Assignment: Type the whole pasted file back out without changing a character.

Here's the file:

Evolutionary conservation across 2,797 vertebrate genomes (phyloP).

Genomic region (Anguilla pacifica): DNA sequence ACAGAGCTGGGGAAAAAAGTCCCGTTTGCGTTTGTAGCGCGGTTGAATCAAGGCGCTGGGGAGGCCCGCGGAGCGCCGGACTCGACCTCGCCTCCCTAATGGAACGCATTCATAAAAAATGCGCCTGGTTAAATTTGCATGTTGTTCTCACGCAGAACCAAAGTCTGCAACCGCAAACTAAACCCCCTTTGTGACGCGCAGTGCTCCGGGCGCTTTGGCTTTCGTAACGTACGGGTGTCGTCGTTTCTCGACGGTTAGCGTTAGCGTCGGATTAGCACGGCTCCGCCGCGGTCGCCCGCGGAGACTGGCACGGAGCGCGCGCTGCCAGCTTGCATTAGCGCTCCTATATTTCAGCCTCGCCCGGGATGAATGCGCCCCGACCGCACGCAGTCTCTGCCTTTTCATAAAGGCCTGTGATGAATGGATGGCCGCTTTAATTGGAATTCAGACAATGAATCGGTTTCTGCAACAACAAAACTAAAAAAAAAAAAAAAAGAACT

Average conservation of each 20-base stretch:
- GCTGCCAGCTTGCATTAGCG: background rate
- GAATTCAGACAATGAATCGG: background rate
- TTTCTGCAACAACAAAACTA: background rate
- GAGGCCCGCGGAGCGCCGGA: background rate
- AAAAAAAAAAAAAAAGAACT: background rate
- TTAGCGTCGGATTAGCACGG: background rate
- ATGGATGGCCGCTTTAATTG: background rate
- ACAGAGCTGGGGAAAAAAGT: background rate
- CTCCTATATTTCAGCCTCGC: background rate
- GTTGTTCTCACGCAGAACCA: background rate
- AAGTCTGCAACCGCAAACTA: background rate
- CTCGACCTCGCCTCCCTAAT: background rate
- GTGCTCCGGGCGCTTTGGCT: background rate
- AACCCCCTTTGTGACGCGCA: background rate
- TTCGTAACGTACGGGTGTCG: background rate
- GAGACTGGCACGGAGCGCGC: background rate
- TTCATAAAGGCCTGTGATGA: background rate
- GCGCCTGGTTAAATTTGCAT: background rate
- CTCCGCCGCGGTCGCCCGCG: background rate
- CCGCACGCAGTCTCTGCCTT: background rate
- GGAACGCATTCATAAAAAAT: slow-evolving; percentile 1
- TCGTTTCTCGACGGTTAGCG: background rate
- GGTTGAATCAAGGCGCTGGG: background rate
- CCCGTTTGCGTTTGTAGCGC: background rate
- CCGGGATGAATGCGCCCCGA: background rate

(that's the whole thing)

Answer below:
Evolutionary conservation across 2,797 vertebrate genomes (phyloP).

Genomic region (Anguilla pacifica): DNA sequence ACAGAGCTGGGGAAAAAAGTCCCGTTTGCGTTTGTAGCGCGGTTGAATCAAGGCGCTGGGGAGGCCCGCGGAGCGCCGGACTCGACCTCGCCTCCCTAATGGAACGCATTCATAAAAAATGCGCCTGGTTAAATTTGCATGTTGTTCTCACGCAGAACCAAAGTCTGCAACCGCAAACTAAACCCCCTTTGTGACGCGCAGTGCTCCGGGCGCTTTGGCTTTCGTAACGTACGGGTGTCGTCGTTTCTCGACGGTTAGCGTTAGCGTCGGATTAGCACGGCTCCGCCGCGGTCGCCCGCGGAGACTGGCACGGAGCGCGCGCTGCCAGCTTGCATTAGCGCTCCTATATTTCAGCCTCGCCCGGGATGAATGCGCCCCGACCGCACGCAGTCTCTGCCTTTTCATAAAGGCCTGTGATGAATGGATGGCCGCTTTAATTGGAATTCAGACAATGAATCGGTTTCTGCAACAACAAAACTAAAAAAAAAAAAAAAAGAACT

Average conservation of each 20-base stretch:
- GCTGCCAGCTTGCATTAGCG: background rate
- GAATTCAGACAATGAATCGG: background rate
- TTTCTGCAACAACAAAACTA: background rate
- GAGGCCCGCGGAGCGCCGGA: background rate
- AAAAAAAAAAAAAAAGAACT: background rate
- TTAGCGTCGGATTAGCACGG: background rate
- ATGGATGGCCGCTTTAATTG: background rate
- ACAGAGCTGGGGAAAAAAGT: background rate
- CTCCTATATTTCAGCCTCGC: background rate
- GTTGTTCTCACGCAGAACCA: background rate
- AAGTCTGCAACCGCAAACTA: background rate
- CTCGACCTCGCCTCCCTAAT: background rate
- GTGCTCCGGGCGCTTTGGCT: background rate
- AACCCCCTTTGTGACGCGCA: background rate
- TTCGTAACGTACGGGTGTCG: background rate
- GAGACTGGCACGGAGCGCGC: background rate
- TTCATAAAGGCCTGTGATGA: background rate
- GCGCCTGGTTAAATTTGCAT: background rate
- CTCCGCCGCGGTCGCCCGCG: background rate
- CCGCACGCAGTCTCTGCCTT: background rate
- GGAACGCATTCATAAAAAAT: slow-evolving; percentile 1
- TCGTTTCTCGACGGTTAGCG: background rate
- GGTTGAATCAAGGCGCTGGG: background rate
- CCCGTTTGCGTTTGTAGCGC: background rate
- CCGGGATGAATGCGCCCCGA: background rate